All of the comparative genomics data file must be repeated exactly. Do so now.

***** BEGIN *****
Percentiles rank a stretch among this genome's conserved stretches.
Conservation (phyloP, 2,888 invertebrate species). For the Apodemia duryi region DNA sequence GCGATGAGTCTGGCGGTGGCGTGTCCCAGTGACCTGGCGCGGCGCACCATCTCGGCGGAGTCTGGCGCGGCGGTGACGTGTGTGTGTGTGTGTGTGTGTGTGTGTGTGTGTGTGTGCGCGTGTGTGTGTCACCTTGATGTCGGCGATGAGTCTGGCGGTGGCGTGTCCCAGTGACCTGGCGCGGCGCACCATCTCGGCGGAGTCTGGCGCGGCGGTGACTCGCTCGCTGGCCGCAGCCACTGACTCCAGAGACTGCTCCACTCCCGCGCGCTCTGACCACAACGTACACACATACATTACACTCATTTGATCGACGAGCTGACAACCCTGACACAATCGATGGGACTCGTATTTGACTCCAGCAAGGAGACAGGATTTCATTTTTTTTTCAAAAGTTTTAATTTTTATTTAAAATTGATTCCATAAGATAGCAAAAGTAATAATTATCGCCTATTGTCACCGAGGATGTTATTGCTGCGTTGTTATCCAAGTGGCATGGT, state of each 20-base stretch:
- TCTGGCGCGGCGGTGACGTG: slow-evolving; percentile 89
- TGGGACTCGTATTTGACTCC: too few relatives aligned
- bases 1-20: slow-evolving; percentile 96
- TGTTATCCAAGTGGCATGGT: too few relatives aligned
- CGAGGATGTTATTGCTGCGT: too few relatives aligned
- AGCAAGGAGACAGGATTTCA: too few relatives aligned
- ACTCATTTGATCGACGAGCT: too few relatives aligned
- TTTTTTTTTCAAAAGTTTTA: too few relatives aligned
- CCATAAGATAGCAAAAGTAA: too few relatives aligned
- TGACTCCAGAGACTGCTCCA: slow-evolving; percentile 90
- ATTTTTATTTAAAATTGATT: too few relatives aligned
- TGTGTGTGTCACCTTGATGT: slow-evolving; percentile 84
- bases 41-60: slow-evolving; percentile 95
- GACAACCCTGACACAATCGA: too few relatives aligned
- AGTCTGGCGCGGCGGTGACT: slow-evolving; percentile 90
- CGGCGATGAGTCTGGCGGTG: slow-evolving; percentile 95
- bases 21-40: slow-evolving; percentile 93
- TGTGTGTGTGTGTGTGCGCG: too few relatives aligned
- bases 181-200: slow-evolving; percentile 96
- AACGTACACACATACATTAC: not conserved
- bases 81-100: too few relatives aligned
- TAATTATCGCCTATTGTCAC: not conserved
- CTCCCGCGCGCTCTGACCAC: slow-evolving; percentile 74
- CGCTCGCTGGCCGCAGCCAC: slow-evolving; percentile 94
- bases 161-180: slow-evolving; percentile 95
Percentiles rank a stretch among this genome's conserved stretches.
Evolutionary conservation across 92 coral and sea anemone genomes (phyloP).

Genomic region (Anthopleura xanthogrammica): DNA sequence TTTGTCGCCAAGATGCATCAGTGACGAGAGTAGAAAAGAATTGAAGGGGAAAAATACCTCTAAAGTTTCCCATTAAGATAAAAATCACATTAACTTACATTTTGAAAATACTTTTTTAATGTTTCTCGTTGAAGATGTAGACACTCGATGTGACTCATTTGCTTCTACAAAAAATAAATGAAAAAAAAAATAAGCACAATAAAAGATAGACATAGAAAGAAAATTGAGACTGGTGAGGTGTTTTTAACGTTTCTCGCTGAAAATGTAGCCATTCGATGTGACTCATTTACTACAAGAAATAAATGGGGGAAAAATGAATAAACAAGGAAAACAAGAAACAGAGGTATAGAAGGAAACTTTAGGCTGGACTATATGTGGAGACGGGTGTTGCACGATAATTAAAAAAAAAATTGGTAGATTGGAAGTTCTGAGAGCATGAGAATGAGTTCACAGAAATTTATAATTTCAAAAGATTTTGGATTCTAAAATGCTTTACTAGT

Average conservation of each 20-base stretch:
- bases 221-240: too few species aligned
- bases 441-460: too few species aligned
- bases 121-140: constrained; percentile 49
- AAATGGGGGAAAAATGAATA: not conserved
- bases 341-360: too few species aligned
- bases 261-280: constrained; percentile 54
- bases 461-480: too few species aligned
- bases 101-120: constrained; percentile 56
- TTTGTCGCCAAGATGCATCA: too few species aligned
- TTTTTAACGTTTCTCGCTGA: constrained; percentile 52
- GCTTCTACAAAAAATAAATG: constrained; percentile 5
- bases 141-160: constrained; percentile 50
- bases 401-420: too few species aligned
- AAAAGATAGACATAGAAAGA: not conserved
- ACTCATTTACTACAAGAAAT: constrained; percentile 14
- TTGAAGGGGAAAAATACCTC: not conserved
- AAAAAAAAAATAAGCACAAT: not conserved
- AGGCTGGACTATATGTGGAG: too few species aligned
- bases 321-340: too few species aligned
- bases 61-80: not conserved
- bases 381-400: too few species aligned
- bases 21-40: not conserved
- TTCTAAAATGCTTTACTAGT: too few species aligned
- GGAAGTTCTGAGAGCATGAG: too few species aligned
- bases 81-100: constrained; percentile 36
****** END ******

Percentiles rank a stretch among this genome's conserved stretches.
Conservation (phyloP, 2,888 invertebrate species). For the Apodemia duryi region DNA sequence GCGATGAGTCTGGCGGTGGCGTGTCCCAGTGACCTGGCGCGGCGCACCATCTCGGCGGAGTCTGGCGCGGCGGTGACGTGTGTGTGTGTGTGTGTGTGTGTGTGTGTGTGTGTGTGCGCGTGTGTGTGTCACCTTGATGTCGGCGATGAGTCTGGCGGTGGCGTGTCCCAGTGACCTGGCGCGGCGCACCATCTCGGCGGAGTCTGGCGCGGCGGTGACTCGCTCGCTGGCCGCAGCCACTGACTCCAGAGACTGCTCCACTCCCGCGCGCTCTGACCACAACGTACACACATACATTACACTCATTTGATCGACGAGCTGACAACCCTGACACAATCGATGGGACTCGTATTTGACTCCAGCAAGGAGACAGGATTTCATTTTTTTTTCAAAAGTTTTAATTTTTATTTAAAATTGATTCCATAAGATAGCAAAAGTAATAATTATCGCCTATTGTCACCGAGGATGTTATTGCTGCGTTGTTATCCAAGTGGCATGGT, state of each 20-base stretch:
- TCTGGCGCGGCGGTGACGTG: slow-evolving; percentile 89
- TGGGACTCGTATTTGACTCC: too few relatives aligned
- bases 1-20: slow-evolving; percentile 96
- TGTTATCCAAGTGGCATGGT: too few relatives aligned
- CGAGGATGTTATTGCTGCGT: too few relatives aligned
- AGCAAGGAGACAGGATTTCA: too few relatives aligned
- ACTCATTTGATCGACGAGCT: too few relatives aligned
- TTTTTTTTTCAAAAGTTTTA: too few relatives aligned
- CCATAAGATAGCAAAAGTAA: too few relatives aligned
- TGACTCCAGAGACTGCTCCA: slow-evolving; percentile 90
- ATTTTTATTTAAAATTGATT: too few relatives aligned
- TGTGTGTGTCACCTTGATGT: slow-evolving; percentile 84
- bases 41-60: slow-evolving; percentile 95
- GACAACCCTGACACAATCGA: too few relatives aligned
- AGTCTGGCGCGGCGGTGACT: slow-evolving; percentile 90
- CGGCGATGAGTCTGGCGGTG: slow-evolving; percentile 95
- bases 21-40: slow-evolving; percentile 93
- TGTGTGTGTGTGTGTGCGCG: too few relatives aligned
- bases 181-200: slow-evolving; percentile 96
- AACGTACACACATACATTAC: not conserved
- bases 81-100: too few relatives aligned
- TAATTATCGCCTATTGTCAC: not conserved
- CTCCCGCGCGCTCTGACCAC: slow-evolving; percentile 74
- CGCTCGCTGGCCGCAGCCAC: slow-evolving; percentile 94
- bases 161-180: slow-evolving; percentile 95
Percentiles rank a stretch among this genome's conserved stretches.
Evolutionary conservation across 92 coral and sea anemone genomes (phyloP).

Genomic region (Anthopleura xanthogrammica): DNA sequence TTTGTCGCCAAGATGCATCAGTGACGAGAGTAGAAAAGAATTGAAGGGGAAAAATACCTCTAAAGTTTCCCATTAAGATAAAAATCACATTAACTTACATTTTGAAAATACTTTTTTAATGTTTCTCGTTGAAGATGTAGACACTCGATGTGACTCATTTGCTTCTACAAAAAATAAATGAAAAAAAAAATAAGCACAATAAAAGATAGACATAGAAAGAAAATTGAGACTGGTGAGGTGTTTTTAACGTTTCTCGCTGAAAATGTAGCCATTCGATGTGACTCATTTACTACAAGAAATAAATGGGGGAAAAATGAATAAACAAGGAAAACAAGAAACAGAGGTATAGAAGGAAACTTTAGGCTGGACTATATGTGGAGACGGGTGTTGCACGATAATTAAAAAAAAAATTGGTAGATTGGAAGTTCTGAGAGCATGAGAATGAGTTCACAGAAATTTATAATTTCAAAAGATTTTGGATTCTAAAATGCTTTACTAGT

Average conservation of each 20-base stretch:
- bases 221-240: too few species aligned
- bases 441-460: too few species aligned
- bases 121-140: constrained; percentile 49
- AAATGGGGGAAAAATGAATA: not conserved
- bases 341-360: too few species aligned
- bases 261-280: constrained; percentile 54
- bases 461-480: too few species aligned
- bases 101-120: constrained; percentile 56
- TTTGTCGCCAAGATGCATCA: too few species aligned
- TTTTTAACGTTTCTCGCTGA: constrained; percentile 52
- GCTTCTACAAAAAATAAATG: constrained; percentile 5
- bases 141-160: constrained; percentile 50
- bases 401-420: too few species aligned
- AAAAGATAGACATAGAAAGA: not conserved
- ACTCATTTACTACAAGAAAT: constrained; percentile 14
- TTGAAGGGGAAAAATACCTC: not conserved
- AAAAAAAAAATAAGCACAAT: not conserved
- AGGCTGGACTATATGTGGAG: too few species aligned
- bases 321-340: too few species aligned
- bases 61-80: not conserved
- bases 381-400: too few species aligned
- bases 21-40: not conserved
- TTCTAAAATGCTTTACTAGT: too few species aligned
- GGAAGTTCTGAGAGCATGAG: too few species aligned
- bases 81-100: constrained; percentile 36